I used to draw and paint a lot when I was a teenager and young mother. Many of my pastels, watercolors, and drawings covered the walls in my kids’ rooms, along with my handmade rugs, curtains, and stuffed toys. But in the turmoil that became my life after a divorce – caring for three small children, working, and going to school – my art suffered and simply stopped. It was as if my creativity buried itself. It did not resurface until many years later during another life change: being a single person again and moving back to Palm Springs to start over. My art became my refuge, my antidepressant, and it soothed all the things that hurt me. My art means a great deal to me. I have given pieces away in the past and done some personal things for my girlfriends and family, but I have never sold anything. I honestly cannot bear to part with them because of what they represent to me at a time when I was in need. Creativity is a balm for the soul. Usually, the only time anyone sees these pieces is if they walk into my living room. It was interesting to post some of them and see the reaction. Most gratifying!!

The ones that are being displayed are done with India ink and the tiniest little pen you have ever seen. You cannot put the pen down for any length of time as it clogs, and then you have some cleaning to do to get started again. Once I get started on an idea, I generally work for hours and hours until I have the sense that it is complete. They are not planned beforehand; they are created in the moment. One exception is the “sea creatures” piece that my daughter, Randi, asked me to do for a friend’s wedding present. It was an ocean-themed wedding and she wanted something special that reflected that. It was hard to actually compose something because, for the most part, I go by the seat of my pants. Once I have an outline started, the insides sort of flesh themselves out on their own and I try to hide as many things in the body as I can to make it more interesting. Each piece tells me when it is finished!

Jude Eileen (Jenne) Miller is a graduate of Coronado High School Class of 1964. She has three adult children, all delivered by Dr. James “Dmitri” Mushovic. Randi Miller Garcia, Jude’s firstborn, and her husband, Rene, are parents to Kara Garcia (22) and Joe Garcia (21). Kara’s daughter Avery is Jude’s first great granddaughter and the baby of the family. Jude’s second born, Matthew Miller, and his wife Crystal are parents to Joshua McLeod Miller (10). Heather Miller Carter is Jude’s youngest and she has three grown children, Matthew Navarro (22), Roxanne Carter (20), and Jennifer Carter (18). Jude’s family means the world to her, and she has much to be proud of.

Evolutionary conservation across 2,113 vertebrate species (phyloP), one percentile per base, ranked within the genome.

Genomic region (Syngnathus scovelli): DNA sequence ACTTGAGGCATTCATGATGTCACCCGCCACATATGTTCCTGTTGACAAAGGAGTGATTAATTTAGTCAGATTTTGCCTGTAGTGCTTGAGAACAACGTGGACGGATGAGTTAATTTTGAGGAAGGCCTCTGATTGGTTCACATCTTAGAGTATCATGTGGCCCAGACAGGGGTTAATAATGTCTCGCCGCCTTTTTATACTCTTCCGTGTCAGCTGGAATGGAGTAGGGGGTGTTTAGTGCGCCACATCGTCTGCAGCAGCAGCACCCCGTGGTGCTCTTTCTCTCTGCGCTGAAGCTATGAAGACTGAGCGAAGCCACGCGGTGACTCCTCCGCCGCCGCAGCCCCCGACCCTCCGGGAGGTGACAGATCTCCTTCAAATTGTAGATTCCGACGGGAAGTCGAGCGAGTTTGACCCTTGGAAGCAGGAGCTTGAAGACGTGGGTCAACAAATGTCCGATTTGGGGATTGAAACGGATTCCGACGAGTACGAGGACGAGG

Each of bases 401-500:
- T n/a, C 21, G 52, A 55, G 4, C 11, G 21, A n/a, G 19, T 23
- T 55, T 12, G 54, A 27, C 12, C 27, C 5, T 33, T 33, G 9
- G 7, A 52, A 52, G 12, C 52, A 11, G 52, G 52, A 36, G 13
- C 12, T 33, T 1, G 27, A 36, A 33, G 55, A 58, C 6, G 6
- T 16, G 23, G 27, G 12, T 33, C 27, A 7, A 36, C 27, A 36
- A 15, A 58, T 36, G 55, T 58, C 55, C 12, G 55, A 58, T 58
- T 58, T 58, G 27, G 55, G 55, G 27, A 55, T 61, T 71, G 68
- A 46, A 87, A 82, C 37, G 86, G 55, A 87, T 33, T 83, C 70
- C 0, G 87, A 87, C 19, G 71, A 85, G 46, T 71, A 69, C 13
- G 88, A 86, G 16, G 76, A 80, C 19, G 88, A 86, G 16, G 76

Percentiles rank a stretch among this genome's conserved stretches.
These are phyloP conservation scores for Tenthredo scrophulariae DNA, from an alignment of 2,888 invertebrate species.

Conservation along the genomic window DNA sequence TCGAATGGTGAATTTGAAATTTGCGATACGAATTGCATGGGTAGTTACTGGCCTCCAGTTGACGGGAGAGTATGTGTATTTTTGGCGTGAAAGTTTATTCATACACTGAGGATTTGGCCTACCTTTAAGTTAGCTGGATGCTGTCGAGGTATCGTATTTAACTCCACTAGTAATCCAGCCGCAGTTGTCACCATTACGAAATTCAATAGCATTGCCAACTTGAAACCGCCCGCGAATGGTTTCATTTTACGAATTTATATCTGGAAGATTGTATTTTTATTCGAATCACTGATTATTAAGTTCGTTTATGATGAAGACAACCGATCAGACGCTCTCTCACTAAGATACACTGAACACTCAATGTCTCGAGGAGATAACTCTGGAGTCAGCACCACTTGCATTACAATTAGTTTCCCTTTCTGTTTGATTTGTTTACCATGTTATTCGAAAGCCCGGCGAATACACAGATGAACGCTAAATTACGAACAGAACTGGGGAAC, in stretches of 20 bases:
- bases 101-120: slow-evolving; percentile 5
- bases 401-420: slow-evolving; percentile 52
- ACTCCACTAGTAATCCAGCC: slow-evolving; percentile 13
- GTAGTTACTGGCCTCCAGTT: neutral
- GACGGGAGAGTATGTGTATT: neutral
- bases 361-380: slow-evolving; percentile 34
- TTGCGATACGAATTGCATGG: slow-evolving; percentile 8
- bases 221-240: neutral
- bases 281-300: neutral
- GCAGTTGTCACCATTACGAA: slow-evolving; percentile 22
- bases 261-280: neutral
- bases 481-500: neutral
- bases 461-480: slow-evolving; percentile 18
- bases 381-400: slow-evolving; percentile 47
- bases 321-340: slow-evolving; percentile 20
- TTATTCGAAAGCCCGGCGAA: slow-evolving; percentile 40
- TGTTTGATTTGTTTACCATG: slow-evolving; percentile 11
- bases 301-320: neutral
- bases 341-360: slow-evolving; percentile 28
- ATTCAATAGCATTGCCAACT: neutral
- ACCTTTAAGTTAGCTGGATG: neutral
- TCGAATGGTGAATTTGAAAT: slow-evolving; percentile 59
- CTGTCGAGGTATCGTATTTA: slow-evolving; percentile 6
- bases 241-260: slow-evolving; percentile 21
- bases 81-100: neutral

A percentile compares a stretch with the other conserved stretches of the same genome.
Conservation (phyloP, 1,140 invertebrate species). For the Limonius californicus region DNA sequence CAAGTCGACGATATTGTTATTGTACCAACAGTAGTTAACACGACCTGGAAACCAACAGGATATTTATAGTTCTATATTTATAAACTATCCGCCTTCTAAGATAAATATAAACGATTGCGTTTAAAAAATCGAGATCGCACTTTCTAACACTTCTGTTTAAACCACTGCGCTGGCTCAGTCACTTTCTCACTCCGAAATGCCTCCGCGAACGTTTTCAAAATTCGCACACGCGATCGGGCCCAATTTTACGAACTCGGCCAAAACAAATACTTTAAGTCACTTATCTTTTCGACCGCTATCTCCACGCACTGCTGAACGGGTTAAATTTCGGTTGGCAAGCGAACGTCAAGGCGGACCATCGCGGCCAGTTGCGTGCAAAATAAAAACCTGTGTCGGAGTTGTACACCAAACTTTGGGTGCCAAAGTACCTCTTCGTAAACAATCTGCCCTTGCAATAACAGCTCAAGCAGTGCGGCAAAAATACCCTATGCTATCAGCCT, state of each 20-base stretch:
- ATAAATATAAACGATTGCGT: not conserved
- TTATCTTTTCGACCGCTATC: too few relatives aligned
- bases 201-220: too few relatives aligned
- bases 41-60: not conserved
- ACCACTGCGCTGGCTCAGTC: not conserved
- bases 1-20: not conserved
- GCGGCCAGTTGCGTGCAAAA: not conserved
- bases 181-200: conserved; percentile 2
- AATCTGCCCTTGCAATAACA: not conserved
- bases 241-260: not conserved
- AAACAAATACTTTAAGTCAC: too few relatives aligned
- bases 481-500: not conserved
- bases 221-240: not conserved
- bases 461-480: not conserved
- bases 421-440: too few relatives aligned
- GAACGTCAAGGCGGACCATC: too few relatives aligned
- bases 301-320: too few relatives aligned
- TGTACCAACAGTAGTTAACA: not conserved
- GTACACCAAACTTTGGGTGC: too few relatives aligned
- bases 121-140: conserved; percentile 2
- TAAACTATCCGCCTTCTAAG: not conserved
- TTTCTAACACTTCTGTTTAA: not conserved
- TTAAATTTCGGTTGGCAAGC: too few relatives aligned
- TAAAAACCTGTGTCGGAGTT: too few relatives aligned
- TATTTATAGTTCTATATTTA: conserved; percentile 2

Jude worked in the hotel/hospitality industry for over 30 years, starting at the Hotel Del Coronado in 1980. Seeking advancement in the sales department, she asked for and got a position with Larry Lawrence’s small resort The Racquet Club of Palm Springs. She relocated to Palm Springs in 1985 and stayed until 1992, when she moved to the Midwest and got a terrific job at the Mark of the Quad Cities, a state-of-the-art 12,000 seat arena that rocked the QC with top bands and artists (lots of free rock and roll for Jude). It also played host to the Ice Capades, Ringling Brothers Circus, arena football, and ice hockey. John Deere exhibited their newest farm equipment there, which made for an interesting experience for a beach girl to come face to face with a 12-row combine.

Moving back to the desert in 1994, Jude bought a home and got back to work in the local resorts. It has been her physical home ever since. “I say that because home is Coronado. My closest friends are still my Coronado friends.The beach is where my heart is and my folks are up on Fort Rosecrans always looking down on that beach I grew up on.”

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